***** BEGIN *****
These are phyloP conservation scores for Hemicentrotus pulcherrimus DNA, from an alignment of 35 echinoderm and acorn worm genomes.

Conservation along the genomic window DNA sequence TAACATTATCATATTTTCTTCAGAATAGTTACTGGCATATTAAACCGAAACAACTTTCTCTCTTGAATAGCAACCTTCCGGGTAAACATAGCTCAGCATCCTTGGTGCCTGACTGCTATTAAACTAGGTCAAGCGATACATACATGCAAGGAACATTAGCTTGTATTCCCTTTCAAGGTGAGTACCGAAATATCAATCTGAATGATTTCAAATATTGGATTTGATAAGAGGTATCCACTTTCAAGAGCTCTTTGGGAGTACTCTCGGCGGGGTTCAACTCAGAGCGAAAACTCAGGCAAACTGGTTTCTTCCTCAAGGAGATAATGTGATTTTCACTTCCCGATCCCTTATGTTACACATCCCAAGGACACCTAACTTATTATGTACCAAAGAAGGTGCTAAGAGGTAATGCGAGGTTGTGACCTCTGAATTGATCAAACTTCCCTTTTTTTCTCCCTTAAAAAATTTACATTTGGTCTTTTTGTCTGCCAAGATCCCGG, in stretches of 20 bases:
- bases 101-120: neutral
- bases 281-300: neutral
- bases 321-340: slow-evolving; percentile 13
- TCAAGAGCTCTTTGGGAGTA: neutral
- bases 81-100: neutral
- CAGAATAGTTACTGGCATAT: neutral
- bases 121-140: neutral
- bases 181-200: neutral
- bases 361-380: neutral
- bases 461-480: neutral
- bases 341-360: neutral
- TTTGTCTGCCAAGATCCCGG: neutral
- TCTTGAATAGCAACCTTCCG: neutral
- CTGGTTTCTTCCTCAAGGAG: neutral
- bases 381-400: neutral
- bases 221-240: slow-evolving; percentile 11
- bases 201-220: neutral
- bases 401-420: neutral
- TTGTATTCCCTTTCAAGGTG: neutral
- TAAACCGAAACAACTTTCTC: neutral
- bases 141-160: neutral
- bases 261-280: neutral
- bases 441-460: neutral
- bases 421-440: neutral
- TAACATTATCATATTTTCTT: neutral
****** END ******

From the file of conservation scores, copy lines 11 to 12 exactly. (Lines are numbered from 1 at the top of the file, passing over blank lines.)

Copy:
- bases 361-380: neutral
- bases 461-480: neutral